Bookends aside the voice work throughout is genuinely funny and not for the easily offended. It is rare that a game will make you chuckle as the result of expletives but the writing is so fitting to the bleak world it just seems to work really well. If the other content within the game didn’t quite warrant an 18 rating (which it does) then the language throughout would push it way over.
To add to the generally great (and often Welsh!) vocal work within the playable game is a grand score worthy of gracing any RPG. Important moments are accompanied by a sweeping orchestral soundtrack and combat benefits from the pace of the heart pumping music.
Many have likened it to Skyrim and whilst there are some similarities it’s surprisingly more akin to recent Rockstar efforts. If you enjoyed Skyrim then you will be very much at home in the world created here and with the many RPG traits but the gameplay and story driven, often staged events, do not echo Bethesda’s classic and are more akin to a Rockstar effort. The Witcher 2 is as much a linear story driven experience as it is an open world adventure. Each key story segment is contained and this is not an open world adventure but it doesn’t matter one bit. The mix of the story hurtling you forward is wonderfully married with the ability to take a breath and head off on some side quests. Side quests that are indeed frequently entertaining, often very large/long and in some cases feeding directly into the main story via individual character interactions. It’s a lovely touch to have a seemingly throw away decision made four hours previously manifest itself in the main quest and fundamentally change the storyline.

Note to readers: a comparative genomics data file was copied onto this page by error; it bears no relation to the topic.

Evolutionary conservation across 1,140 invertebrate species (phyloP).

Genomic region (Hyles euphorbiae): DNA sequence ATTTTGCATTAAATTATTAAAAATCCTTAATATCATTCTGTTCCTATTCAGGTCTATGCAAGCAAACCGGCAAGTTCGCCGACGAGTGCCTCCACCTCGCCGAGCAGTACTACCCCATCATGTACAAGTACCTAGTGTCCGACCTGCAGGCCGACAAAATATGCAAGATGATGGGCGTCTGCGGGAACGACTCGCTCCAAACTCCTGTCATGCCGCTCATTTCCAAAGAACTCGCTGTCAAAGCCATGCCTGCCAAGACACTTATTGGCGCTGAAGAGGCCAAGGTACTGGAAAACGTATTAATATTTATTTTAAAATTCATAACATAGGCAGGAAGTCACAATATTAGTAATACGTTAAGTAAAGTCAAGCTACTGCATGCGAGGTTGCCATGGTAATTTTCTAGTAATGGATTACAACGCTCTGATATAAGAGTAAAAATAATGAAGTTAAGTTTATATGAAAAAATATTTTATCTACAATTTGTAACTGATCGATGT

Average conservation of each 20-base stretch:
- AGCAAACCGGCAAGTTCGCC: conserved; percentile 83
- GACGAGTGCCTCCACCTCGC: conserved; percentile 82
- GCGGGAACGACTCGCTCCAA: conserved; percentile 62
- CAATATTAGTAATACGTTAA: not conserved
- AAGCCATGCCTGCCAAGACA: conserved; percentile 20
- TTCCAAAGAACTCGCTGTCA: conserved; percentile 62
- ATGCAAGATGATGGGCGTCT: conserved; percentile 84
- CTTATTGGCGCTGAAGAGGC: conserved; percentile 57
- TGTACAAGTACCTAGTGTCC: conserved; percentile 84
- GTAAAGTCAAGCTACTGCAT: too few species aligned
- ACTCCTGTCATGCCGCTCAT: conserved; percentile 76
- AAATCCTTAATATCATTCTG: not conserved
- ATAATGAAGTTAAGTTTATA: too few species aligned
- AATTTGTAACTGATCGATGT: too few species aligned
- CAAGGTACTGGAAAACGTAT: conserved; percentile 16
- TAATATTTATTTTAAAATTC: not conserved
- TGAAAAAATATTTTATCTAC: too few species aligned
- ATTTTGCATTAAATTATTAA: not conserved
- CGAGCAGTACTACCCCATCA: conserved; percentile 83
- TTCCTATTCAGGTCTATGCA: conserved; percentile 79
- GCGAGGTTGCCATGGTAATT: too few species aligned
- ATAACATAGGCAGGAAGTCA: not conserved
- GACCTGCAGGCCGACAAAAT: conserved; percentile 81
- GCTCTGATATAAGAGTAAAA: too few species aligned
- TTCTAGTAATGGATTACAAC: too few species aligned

As an RPG it has everything you could possibly want; armour, armour upgrades, short and long range weaponry, loot, levelling, skill trees, crafting, magic, potion making and sexy time with other characters. It reads very much like a checklist for modern RPGs and that is by no means a bad thing, The Witcher 2 merrily ticks all the right boxes when it comes to RPG mechanics. As a player you are granted such freedom when tackling a given quest or combat situation it can be a bit daunting at first, however this is helped by the excellent button mapping job that has been done to accommodate the 360 controller. Attempting to combine spells (signs), throwable items and hand to hand combat can often push your hands & fingers into the most bizarre positions but overall it’s all quite manageable, only really becoming a problem with multiple enemies on the higher difficulties.
What is definately not like an old school RPG is the tight responsive combat. Peering over someone's shoulder while they play The Witcher 2, witnessing them hacking away at multiple enemies it would be easy to ask the question “is this a new hack and slash title?” NO, it really isn’t. The wealth of combat options available coupled with the well mapped responsive controls makes for some enthralling battles but by absolutely no means is this a mindless button basher. At times it is punishingly difficult but never frustrating and ultimately if it all gets too much you can pop to the menu drop the difficulty for a few minutes and move on. The only real criticism that can be levelled at the combat is the sometimes odd hit detection, making it tough to know if you have been wounded and the odd sound drops when taking on multiple enemies.
As an action adventure, it excels, as an RPG it excels and as a story driven adventure, guess what...it excels. There are some very minor issues but they will in no way diminish the experience; most are instantly forgettable.
The Witcher 2 is as brutal as it is beautiful, lovingly crafted and showcasing adult storytelling at its finest. It’s big, it’s very clever and it’s a must buy.
Here is a excellent recap of events from the first game to bring 360 owners and PC newcomers up to date